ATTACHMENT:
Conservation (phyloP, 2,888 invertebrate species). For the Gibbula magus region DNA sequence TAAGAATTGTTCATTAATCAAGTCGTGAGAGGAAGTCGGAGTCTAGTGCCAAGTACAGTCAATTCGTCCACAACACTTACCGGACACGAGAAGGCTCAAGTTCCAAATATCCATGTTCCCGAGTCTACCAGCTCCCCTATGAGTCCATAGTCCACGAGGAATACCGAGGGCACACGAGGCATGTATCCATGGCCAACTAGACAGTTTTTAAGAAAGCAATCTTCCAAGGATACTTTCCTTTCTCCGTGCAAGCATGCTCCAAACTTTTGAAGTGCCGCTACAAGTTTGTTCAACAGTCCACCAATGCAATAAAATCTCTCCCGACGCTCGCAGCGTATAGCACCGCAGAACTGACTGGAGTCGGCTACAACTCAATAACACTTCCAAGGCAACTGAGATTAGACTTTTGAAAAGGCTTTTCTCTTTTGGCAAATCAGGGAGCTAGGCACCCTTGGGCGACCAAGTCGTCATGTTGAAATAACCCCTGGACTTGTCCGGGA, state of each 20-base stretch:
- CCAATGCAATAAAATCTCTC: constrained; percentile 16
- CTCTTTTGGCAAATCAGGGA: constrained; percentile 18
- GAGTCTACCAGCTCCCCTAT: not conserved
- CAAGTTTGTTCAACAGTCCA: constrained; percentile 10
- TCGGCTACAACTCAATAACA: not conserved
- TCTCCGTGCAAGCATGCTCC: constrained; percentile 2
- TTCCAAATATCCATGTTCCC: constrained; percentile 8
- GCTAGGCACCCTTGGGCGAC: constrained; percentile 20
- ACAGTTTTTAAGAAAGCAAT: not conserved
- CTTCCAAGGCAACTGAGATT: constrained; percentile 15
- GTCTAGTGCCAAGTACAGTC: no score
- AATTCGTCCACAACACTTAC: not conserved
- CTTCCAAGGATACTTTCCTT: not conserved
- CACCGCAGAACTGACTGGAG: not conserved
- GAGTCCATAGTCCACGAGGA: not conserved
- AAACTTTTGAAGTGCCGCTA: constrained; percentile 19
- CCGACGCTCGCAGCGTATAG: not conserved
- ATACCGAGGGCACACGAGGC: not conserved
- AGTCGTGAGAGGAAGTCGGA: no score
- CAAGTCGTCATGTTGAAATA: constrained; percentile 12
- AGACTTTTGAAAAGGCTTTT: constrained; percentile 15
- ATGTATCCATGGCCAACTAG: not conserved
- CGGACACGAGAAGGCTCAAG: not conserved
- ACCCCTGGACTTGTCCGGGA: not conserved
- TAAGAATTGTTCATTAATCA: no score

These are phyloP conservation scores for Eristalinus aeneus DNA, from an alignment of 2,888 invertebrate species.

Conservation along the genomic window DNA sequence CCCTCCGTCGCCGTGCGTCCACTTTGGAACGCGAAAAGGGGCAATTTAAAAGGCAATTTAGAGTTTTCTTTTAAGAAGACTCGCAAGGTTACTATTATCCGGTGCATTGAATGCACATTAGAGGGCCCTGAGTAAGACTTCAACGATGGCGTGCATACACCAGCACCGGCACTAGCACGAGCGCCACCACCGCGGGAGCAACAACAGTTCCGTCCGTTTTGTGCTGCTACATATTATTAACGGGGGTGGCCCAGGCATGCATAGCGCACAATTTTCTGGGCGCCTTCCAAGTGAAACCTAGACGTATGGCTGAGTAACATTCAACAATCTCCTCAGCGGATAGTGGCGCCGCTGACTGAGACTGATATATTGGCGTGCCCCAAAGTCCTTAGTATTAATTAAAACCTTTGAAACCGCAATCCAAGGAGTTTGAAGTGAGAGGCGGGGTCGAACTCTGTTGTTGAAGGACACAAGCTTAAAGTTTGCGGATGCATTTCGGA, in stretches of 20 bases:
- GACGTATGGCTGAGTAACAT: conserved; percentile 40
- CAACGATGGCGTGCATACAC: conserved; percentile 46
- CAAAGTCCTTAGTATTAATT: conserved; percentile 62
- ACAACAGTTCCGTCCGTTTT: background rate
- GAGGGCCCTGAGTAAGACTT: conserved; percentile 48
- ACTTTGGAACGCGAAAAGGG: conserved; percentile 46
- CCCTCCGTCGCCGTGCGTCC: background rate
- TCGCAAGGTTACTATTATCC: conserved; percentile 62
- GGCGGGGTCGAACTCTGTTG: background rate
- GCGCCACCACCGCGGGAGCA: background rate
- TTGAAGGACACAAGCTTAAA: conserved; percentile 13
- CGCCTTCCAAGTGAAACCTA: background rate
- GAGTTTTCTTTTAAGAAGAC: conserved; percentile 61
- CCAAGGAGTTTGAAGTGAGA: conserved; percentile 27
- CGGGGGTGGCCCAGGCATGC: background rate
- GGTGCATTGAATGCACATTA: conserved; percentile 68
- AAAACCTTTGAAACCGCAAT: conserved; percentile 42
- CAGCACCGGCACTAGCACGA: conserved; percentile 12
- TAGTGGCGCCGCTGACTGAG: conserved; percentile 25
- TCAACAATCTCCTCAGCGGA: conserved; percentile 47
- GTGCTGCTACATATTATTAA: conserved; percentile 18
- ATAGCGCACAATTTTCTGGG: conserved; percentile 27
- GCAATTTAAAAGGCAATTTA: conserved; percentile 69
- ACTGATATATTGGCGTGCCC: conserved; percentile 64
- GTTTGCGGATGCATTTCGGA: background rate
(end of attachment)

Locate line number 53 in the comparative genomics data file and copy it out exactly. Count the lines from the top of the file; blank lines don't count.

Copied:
- GTTTGCGGATGCATTTCGGA: background rate